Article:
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Brief Fact Summary. The Appellant, Brown (Appellant), was charged with the crime of burglary after taking the bicycle of a young boy. This appeal to the Supreme Court of California involves a jury charge concerning the elements of larceny that must be proven in order for a conviction to occur.
Synopsis of Rule of Law. In order to find a defendant guilty of the crime of larceny, it must be proven that the intent of the defendant was to permanently deprive the owner of possession of the property that was taken. An intent merely to take the property temporarily will not be sufficient to support a conviction on a charge of larceny.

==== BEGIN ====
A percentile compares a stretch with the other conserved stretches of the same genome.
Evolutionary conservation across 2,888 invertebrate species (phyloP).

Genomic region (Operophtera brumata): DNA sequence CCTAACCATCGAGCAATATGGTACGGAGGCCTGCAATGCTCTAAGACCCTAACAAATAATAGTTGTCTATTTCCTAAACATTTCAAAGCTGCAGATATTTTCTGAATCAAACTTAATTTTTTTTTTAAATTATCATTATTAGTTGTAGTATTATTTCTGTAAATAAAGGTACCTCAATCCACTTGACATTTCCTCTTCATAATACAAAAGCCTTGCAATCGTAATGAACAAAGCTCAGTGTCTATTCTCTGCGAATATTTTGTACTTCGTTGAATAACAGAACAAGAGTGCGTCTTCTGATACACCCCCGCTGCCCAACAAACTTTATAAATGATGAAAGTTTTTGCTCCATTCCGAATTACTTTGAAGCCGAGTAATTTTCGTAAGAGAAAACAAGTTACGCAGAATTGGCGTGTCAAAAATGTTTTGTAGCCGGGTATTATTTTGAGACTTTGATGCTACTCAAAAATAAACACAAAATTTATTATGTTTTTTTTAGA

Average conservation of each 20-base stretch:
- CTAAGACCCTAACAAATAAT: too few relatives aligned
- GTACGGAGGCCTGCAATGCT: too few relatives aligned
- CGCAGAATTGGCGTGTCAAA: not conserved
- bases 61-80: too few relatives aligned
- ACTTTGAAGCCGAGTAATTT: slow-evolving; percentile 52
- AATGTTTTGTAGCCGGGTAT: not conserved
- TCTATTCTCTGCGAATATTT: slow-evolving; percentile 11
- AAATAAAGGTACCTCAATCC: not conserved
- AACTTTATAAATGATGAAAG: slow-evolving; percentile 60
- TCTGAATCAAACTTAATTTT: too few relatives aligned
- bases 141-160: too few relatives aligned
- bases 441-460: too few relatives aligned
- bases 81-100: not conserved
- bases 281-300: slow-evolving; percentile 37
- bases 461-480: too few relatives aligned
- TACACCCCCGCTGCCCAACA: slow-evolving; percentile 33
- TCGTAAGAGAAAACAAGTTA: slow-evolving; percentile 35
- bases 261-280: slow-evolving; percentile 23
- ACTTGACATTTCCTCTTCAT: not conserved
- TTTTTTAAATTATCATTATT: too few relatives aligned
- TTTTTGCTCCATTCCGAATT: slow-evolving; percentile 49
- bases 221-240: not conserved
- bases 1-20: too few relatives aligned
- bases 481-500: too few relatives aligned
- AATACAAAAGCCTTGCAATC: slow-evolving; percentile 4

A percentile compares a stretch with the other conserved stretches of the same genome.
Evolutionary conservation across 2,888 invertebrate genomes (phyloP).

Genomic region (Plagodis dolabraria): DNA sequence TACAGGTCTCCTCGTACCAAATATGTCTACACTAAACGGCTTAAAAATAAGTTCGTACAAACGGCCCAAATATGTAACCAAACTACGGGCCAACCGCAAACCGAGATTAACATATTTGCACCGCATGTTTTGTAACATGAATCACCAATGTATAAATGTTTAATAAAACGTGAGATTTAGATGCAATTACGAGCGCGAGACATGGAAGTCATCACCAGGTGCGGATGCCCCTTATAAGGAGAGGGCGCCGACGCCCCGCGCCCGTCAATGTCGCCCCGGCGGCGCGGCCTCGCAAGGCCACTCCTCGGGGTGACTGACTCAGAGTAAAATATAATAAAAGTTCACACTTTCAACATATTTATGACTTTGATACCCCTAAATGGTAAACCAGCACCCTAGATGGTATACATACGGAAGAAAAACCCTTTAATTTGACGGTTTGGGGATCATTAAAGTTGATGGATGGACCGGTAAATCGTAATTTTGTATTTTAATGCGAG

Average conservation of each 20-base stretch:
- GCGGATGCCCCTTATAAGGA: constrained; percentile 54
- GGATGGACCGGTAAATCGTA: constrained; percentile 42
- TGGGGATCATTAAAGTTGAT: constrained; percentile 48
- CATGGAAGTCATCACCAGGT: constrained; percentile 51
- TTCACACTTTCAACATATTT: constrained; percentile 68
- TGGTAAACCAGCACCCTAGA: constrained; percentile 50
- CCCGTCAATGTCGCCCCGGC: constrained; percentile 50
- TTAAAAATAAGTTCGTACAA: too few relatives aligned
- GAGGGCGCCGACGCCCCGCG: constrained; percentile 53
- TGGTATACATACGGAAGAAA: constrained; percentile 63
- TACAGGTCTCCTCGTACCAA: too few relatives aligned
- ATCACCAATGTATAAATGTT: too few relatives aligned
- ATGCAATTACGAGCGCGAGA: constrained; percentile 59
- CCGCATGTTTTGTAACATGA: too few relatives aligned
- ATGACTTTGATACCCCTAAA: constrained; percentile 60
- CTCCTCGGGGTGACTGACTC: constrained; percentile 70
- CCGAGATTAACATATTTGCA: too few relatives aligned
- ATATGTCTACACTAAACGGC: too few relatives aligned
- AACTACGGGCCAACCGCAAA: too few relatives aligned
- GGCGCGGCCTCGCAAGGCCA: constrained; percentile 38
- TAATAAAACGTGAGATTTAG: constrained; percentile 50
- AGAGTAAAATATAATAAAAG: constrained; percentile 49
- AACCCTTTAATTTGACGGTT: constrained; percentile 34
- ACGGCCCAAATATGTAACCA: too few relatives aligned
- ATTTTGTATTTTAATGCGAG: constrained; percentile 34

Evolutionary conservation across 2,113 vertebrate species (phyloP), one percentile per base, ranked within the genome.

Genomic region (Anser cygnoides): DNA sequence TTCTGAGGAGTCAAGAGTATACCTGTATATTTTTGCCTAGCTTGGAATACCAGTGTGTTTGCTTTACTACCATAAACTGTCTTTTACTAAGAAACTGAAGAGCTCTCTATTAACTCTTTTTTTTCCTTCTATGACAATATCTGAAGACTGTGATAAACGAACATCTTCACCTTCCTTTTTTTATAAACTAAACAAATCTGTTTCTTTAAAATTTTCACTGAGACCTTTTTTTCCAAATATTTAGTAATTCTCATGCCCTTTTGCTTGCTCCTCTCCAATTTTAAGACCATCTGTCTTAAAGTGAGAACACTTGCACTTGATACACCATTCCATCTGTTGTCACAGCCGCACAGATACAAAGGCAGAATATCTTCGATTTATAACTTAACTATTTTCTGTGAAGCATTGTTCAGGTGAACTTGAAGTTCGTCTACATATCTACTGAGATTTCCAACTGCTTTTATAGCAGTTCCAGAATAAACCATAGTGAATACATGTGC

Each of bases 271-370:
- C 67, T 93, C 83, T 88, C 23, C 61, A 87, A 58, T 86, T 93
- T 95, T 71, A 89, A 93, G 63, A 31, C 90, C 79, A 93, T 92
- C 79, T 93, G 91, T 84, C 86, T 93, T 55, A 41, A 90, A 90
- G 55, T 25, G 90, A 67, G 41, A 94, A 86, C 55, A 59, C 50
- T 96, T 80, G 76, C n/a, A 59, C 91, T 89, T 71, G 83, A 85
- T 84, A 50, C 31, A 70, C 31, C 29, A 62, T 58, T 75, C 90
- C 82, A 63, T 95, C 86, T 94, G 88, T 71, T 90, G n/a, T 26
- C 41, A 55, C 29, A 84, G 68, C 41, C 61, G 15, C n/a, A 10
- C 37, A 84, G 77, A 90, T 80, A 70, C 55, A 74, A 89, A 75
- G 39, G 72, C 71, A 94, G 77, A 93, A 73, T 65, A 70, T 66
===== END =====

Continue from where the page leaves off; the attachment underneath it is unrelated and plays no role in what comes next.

While the felonious intent of the party taking need not necessarily be an intention to convert the property to his own use, still it must in all cases be an intent to wholly and permanently deprive the owner thereof.View Full Point of Law
Issue. Can the trial court jury charge involving an instruction that larceny may be found even through a temporary taking stand?
Held. Since the Appellant only intended to remove the bicycle for a short period of time, rather than keeping it permanently, the conviction as to the larceny charge shall not stand because the jury instruction in the lower court was erroneous.
Discussion. The court did find that although the larceny charge could not stand because the intent of the Appellant was merely to deprive the bicycle owner of possession temporarily, the Appellant could be convicted of trespass. What is important in this case is determining the mens rea of the accused. The mens rea for larceny involves an intent to wholly and permanently deprive an owner of property. Anything less than permanent intent will not provide the mens rea necessary for a larceny conviction.